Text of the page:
As I was out and about running errands, I saw something you rarely get a glimpse of in the wild – least of all sitting outside a Walmart. It was an exotically colored ’72 Plymouth Road Runner that surely must have escaped the confines of its garage to enjoy a little freedom.
From the looks of it, the car was in good shape and mostly original except for a few performance and comfort upgrades which made me wonder whether or not it would make a good daily driver. I know I’m not the only one. Most of us have an older car or truck that we enjoy driving but wonder if its reliability and performance will keep pace with our hectic schedule.
With a few key enhancements in modern tech and creature comforts, you can gain the dependability you need out of your car to make your decision a rewarding and successful one. Most modern technology upgrades can be installed without ruining the classic feel you like so much while giving you a safer and more reliable driving experience.
Let’s see what it takes to roll old school on a daily basis.
Perhaps the biggest change you feel when hopping out of your late model car and into your classic is with the braking and steering. Those of you who’ve ever had to stop short because some idiot pulled out in front of you know what I mean – the lane you start in isn’t necessarily the lane you end up in.
Depending on the year and make of your car you’ll either have drum brakes just in the rear or all the way around. Although they provide effective stopping power through a larger braking surface against the drums, they require frequent adjustments as they wear down to keep the vehicle from pulling left or right.
If you do have drums up front, one of the first upgrades you should consider is a front disc brake system. It’s one of the best investments you’ll make especially if you’re planning on or have already done other performance upgrades that would benefit from added stopping power and steering control. Too often, enthusiasts put a lot of effort into boosting horsepower only to realize they can’t unleash the full potential of their power upgrades against the limitations of their original suspension and brake system.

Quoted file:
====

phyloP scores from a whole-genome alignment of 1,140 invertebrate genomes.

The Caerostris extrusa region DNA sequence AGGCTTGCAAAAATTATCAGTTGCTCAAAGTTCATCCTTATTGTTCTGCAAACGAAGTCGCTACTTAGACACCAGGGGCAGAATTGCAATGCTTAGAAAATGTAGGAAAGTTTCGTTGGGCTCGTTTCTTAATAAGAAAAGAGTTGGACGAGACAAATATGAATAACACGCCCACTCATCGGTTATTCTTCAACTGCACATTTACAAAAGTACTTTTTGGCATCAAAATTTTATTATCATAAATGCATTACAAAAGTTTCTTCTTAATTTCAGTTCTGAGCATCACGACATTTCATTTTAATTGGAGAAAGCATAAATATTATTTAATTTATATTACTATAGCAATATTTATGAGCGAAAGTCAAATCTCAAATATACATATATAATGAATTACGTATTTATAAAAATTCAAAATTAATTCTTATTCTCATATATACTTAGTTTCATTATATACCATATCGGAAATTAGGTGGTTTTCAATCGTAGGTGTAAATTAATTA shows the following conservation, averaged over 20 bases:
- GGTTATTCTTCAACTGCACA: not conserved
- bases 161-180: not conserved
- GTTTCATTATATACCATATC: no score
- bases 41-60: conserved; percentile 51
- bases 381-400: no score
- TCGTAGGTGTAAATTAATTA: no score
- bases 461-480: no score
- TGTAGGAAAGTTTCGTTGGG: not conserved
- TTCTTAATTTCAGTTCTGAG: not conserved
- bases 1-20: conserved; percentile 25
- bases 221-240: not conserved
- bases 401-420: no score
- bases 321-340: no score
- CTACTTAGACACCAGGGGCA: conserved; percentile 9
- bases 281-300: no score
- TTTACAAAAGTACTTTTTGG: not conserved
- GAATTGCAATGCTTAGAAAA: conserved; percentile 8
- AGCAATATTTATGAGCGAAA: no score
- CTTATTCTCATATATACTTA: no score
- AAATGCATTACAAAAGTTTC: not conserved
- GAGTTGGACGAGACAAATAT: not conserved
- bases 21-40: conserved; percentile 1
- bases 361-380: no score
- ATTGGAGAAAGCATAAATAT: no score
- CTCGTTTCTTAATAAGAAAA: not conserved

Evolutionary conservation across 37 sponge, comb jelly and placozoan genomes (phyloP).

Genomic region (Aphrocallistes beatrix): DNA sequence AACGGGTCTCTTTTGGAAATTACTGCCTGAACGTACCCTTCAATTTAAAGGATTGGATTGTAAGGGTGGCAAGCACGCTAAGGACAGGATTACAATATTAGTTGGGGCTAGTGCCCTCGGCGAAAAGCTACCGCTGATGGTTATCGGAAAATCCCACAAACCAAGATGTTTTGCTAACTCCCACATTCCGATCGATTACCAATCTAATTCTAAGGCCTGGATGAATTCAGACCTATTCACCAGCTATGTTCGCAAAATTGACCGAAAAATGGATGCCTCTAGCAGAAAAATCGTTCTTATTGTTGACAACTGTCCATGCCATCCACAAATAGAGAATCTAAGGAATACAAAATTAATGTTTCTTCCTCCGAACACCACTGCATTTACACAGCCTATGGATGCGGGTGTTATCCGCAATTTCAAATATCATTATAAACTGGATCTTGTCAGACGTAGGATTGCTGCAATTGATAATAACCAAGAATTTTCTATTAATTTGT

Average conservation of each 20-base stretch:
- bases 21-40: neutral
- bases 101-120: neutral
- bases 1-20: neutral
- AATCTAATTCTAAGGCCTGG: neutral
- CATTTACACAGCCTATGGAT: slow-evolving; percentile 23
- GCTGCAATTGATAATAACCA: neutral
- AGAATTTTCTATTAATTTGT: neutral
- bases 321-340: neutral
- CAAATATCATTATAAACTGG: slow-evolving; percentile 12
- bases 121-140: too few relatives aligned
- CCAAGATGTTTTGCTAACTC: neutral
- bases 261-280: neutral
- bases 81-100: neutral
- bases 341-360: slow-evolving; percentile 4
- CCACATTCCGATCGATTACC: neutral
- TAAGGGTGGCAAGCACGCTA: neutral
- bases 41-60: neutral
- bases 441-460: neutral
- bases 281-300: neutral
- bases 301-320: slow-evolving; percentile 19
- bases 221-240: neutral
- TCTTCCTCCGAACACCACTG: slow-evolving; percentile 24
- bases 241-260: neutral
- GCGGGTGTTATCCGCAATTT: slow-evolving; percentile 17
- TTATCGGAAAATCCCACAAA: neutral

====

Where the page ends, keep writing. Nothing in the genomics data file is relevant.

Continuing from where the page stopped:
In addition to safety, the other perk of transitioning to a disc brake system is maintenance. Disc brakes are much easier to work on than drum brakes and parts are more widely stocked at retail parts stores.
Older cars like many built before the 60s had a single master cylinder which means that if you develop a leak in the system or a brake line gets damaged, you can wind up with zero braking ability. Today’s dual master cylinder separates the operation of the front brakes from the rear so a malfunction will only ever affect one set. In this scenario, you’ll have less stopping force but you’ll at least be able to stop the car.
If you end up doing a front drum to disc brake conversion there’s a good chance you’ll have to replace your master cylinder anyway as part of the kit you get. But even as a stand alone modification, peace of mind goes a long way to making your drive more enjoyable.
One of biggest obstacles your older vehicle will face is getting stuck in traffic. It’s kryptonite for mechanical fans. This is because they rely on how fast the motor is spinning to cool down the engine and when you need it most, like while sitting in traffic at idle on a hot day, it’s not going to be spinning very fast. Having to base your schedule around avoiding rush hour so your engine doesn’t overheat is rather inconvenient.